Today we speak about geotechnics…yes!, geotechnics, that activity that sometimes sounds strange but is so essential for the development of a proper wind farm project.
More specifically, we will see in detail tomographic refraction tests and MASW analysis.
This information is key for wind turbine foundation design but also can be needed for several other activities, such us for instance estimation of excavation (earthworks cost is linked to the hardness of the materials) and seismic design.
The analysis of the elastic modulus had been typically done with laboratory tests until a few years ago, when geophysics techniques began to be widely implemented (sometimes with unclear goals and misunderstood results).
The main advantages of these on site tests are:
- Characterization of real terrain conditions taking into account the large magnitude of the structure it will support and its three-dimensional behaviour, rather than extracting small samples that could be not representative of the system as a whole
- The possibility to obtain the dynamic parameters of soil stiffness, which are often the dimensioning factor due to the need to achieve a certain rotational rigidity for the wind turbine
It is important to highlight that some soils don´t seem to be apt to withstand the ever-larger loads of today’s wind turbines if they are tested using “classical” methods (odometer, triaxial, etc…).
However, the same soils show a better performance when geophysical techniques are used to analyse them, mainly because they are less conservative, more realistic and more appropriate for dynamic loads and quite relevant foundation dimensions.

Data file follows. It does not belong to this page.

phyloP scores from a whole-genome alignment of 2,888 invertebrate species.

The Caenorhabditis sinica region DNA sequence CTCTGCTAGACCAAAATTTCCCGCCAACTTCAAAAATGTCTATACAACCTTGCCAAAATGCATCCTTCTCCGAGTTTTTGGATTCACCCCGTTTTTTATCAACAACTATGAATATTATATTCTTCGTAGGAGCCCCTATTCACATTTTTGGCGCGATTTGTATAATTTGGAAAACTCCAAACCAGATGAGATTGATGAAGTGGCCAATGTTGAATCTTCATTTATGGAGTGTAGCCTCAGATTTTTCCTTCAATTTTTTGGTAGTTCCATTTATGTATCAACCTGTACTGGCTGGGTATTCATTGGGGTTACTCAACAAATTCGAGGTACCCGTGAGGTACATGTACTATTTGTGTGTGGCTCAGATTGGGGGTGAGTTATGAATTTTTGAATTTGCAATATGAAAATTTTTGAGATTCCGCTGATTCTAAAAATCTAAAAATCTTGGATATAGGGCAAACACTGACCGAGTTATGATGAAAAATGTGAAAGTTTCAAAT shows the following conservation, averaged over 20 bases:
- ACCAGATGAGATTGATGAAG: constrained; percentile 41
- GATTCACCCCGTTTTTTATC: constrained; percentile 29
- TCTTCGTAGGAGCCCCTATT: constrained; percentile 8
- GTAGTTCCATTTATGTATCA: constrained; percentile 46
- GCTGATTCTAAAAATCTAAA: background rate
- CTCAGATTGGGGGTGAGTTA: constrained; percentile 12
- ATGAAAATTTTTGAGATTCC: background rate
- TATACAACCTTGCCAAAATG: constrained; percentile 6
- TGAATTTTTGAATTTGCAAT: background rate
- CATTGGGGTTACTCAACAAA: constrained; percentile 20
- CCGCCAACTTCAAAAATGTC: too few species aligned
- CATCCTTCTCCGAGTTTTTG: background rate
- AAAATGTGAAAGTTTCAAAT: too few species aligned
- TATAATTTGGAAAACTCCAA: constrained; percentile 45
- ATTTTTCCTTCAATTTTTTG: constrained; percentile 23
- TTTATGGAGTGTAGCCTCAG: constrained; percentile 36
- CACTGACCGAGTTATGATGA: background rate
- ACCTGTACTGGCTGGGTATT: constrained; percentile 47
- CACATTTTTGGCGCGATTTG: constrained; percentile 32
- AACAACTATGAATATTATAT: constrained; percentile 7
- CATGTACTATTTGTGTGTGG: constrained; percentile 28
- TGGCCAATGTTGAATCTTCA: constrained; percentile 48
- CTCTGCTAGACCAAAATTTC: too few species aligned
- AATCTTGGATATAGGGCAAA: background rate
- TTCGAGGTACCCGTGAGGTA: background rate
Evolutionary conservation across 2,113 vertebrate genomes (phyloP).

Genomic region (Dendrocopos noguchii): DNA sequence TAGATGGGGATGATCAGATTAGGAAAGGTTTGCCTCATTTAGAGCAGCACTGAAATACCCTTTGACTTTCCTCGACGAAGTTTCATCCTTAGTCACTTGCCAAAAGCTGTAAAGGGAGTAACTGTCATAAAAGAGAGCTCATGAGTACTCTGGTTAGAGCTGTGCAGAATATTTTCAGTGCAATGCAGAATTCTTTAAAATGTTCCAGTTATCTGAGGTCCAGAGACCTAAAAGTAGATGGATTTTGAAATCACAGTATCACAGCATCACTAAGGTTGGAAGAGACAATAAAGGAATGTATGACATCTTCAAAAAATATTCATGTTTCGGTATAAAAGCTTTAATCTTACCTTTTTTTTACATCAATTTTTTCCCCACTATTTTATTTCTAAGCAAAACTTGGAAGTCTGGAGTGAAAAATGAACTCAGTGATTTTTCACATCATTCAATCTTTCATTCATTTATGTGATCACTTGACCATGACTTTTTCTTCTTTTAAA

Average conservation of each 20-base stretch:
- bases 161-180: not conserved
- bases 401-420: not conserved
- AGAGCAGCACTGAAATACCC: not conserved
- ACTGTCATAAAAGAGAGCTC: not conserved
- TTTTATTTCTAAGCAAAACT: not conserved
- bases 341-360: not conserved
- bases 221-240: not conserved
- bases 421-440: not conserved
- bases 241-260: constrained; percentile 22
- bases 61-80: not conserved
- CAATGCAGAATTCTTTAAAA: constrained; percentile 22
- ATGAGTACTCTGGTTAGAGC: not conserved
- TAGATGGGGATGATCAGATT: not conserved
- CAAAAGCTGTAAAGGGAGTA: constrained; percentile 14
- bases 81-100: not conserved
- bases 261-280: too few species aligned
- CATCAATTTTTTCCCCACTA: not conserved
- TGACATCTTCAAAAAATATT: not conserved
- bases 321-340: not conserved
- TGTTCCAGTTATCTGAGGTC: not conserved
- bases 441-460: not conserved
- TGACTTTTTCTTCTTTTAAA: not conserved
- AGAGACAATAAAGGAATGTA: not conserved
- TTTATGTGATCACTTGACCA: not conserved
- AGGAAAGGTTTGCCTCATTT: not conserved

One more comment on dynamic parameters of soil stiffness: it´s worth noting that correlations that were widely used to estimate dynamic values from static values used to imply, depending on the type of terrain, wide uncertanties.
In some cases the values were unfavourable and did not allow to optimize the dimensions of the foundation. In others cases, unrealistic values reduced the level of safety in designs.
For all these reasons geophysical survey is strongly embedded in the way wind turbine foundations are currently designed, so the IEC 61400-6:2020 has made changes in its latest edition (see Annex L) to improve and adjust the calculation methodology.
As a summary, take into account that optimization and accuracy within geotechnical calculation can lead into an optimization of the foundation, so be aware of the importance of geophysical survey for a wind farm and opt for a more comprehensive geotechnical study, appropriate to each case, modern and based on international regulatory updates.